Secondhand clothes are wardrobe essentials, passed on from one person to the next and each unique item tells a story, yet they seem to get a mixed review amongst shoppers. Does using the term Vintage free you from the stigma or does buying second hand clothes make you feel like a second class citizen?

Goodbye Stigma!

 By Graciela Garcia 

Secondhand clothes are wardrobe essentials, passed on from one person to the next and each unique item tells a story, yet they seem to get a mixed review amongst shoppers. Does using the term ‘Vintage’ free you from the stigma or does buying second-hand clothes make you feel like a second class citizen?

I confess, to having a stigma against second-hand shopping. Moreover, I have no idea exactly why I do, but it’s there. It’s all about one thing: hygiene. On the upside, I’m fighting hard to get rid of this stigma as there are very important reasons why.   

I didn’t grow up in a family that was into thrifting and so it didn’t generate any interest until I reached my early 20s. I accompanied friends to second-hand stores and was in awe at all the vintage things they had. But, I never brought myself to buy anything. I just couldn’t see them as cool vintage pieces. I didn’t see the fun in it as my friends did. I saw stained clothing and said, no thanks.  

Now, I don’t fancy myself a germaphobe, I swear! Still, the thought of buying something someone else had already worn – for who knows how long – seemed, well, unhealthy. I mean, these were people I didn’t know, and I was buying their used clothes. It truly seemed unnecessary as I could afford to buy new clothes. Until, now, I reflected on what second-hand shopping was truly about. 

I took a trip to the city of Berkeley in California last year. A great city with a small-town feel. There I was, taking in a gorgeous afternoon walking around downtown. Eating, movie-watching and then shopping. I knew they had a couple of trendy second-hand shops. Plus, I was becoming increasingly aware of sustainability and how I could apply it to my way of living. Upon internet-searching reasons to shop second-hand, I was bombarded with information on how fashion is one of the main industries that negatively impacts the environment.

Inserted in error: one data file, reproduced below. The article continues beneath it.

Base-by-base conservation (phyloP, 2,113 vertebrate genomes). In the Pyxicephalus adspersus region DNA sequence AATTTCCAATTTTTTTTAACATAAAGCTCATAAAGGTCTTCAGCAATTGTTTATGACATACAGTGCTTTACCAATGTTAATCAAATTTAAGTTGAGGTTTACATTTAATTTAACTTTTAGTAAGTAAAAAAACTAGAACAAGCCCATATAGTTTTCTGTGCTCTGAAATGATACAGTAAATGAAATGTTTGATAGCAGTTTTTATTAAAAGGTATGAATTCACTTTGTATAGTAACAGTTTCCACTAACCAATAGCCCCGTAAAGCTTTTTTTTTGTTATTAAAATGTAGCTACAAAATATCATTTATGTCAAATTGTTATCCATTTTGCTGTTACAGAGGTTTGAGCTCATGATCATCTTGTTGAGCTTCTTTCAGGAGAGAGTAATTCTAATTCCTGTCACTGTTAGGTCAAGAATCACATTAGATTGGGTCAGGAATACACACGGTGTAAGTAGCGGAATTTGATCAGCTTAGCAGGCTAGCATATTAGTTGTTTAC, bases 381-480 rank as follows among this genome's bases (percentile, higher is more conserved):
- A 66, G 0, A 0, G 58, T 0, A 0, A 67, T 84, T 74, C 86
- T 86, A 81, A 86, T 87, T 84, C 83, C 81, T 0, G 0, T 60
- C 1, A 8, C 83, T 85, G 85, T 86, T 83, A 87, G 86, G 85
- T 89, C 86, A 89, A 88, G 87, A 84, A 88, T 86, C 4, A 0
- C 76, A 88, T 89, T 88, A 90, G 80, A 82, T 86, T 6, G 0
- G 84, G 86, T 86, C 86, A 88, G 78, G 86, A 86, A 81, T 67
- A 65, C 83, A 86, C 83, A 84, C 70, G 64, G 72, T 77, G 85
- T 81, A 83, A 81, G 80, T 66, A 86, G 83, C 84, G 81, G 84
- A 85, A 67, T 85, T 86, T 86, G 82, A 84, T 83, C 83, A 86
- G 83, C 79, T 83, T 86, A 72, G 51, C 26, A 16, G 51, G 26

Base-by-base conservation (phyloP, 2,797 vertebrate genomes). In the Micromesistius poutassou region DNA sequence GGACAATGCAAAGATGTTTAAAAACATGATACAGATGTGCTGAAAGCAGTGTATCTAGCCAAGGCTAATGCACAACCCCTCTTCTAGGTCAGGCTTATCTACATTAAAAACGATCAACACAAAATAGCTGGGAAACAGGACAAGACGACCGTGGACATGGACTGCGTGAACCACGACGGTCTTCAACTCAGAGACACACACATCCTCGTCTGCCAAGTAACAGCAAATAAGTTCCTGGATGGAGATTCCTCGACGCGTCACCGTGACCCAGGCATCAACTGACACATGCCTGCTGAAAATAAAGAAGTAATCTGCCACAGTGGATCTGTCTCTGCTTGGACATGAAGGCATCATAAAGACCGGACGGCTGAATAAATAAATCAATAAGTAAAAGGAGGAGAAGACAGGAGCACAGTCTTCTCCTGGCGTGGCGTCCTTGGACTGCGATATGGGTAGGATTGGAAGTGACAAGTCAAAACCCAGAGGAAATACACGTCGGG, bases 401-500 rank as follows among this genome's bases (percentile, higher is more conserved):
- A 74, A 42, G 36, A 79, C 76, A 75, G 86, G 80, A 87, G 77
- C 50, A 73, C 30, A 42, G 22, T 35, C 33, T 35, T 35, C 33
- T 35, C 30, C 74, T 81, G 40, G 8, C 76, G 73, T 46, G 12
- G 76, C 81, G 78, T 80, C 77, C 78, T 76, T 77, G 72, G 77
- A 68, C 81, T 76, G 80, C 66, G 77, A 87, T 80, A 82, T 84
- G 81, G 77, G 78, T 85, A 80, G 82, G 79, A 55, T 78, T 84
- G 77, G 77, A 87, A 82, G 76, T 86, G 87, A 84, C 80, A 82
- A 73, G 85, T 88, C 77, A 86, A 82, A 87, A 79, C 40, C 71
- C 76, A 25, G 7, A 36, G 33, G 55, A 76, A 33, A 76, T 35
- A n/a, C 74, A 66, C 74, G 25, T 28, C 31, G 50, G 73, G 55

I threw caution to the wind and looked through the racks. I found a gorgeous pair of gray skinny jeans in my size. I kept searching and found the most comfortable black t-shirt and a gray sweatshirt. Next thing I knew, I was at the register making my purchase which came out to a total of $28 with tax. I saved a lot since that brand of jeans was usually in the $100+ range, the t-shirt was only $5, and the sweatshirt was $7.   

I want to make it clear, it wasn’t about the brands or the money. Although come on, I saved about 100 dollars if not more. That’s just wise shopping. Seriously, though, it’s the realization that I could get clothes that were just as good as new, and they wouldn’t end up in a landfill because I decided to give them a second chance.   

In the end, I’ve learned: it’s not about our stigmas if we want to be more fashion conscious. We must collectively make a better effort, educate ourselves and change our mindset. And, if that now includes looking at second-hand clothes strictly as vintage, I’m okay with that. Recycling, exchanging, swapping, (whatever we participate in); Buying second-hand fashions…if that’s what it takes to at least start to create a better impact and move to have a healthier environment…

…in the grand scheme of things…

Goodbye stigma, goodbye!    

2 Comments

  1. I had a rough day today and this article is just what I needed for a little pick me up. I’ve always been a little self conscious about second hand clothes even though I save money and feel more comfortable, this article made me feel better! And in top of that, the tone and happiness of the article is too cute!
    Love it!

  2. This this this! I was just having a similar conversation with my roommate and her sister about thrifting, and how it actually helps the environment. They too shared, and still share, the same sentiments around buying used clothing (you know, the idea that they are stained items). My roommate will go thrifting with me but throughout the whole experience, she’s either holding her breath or asks me to check out something for her. I myself enjoy the experience so much and even introduced my mother to it. Sometimes finding gems you won’t otherwise find in trendy stores make for an artsy look. This piece is making me ponder when the shift happened with me and if I was as enlightened as you were or whether I was just doing it because I was a broke college student. Lol. I am glad you’ve embraced it, Graciela, because honestly, sometimes the lived-in feel of these pieces are more gratifying than the “new item” feel. I appreciate your perspective since it is one that appears transformative. I think my roommate will benefit from this perspective. Thank you so much for this, Graciela!

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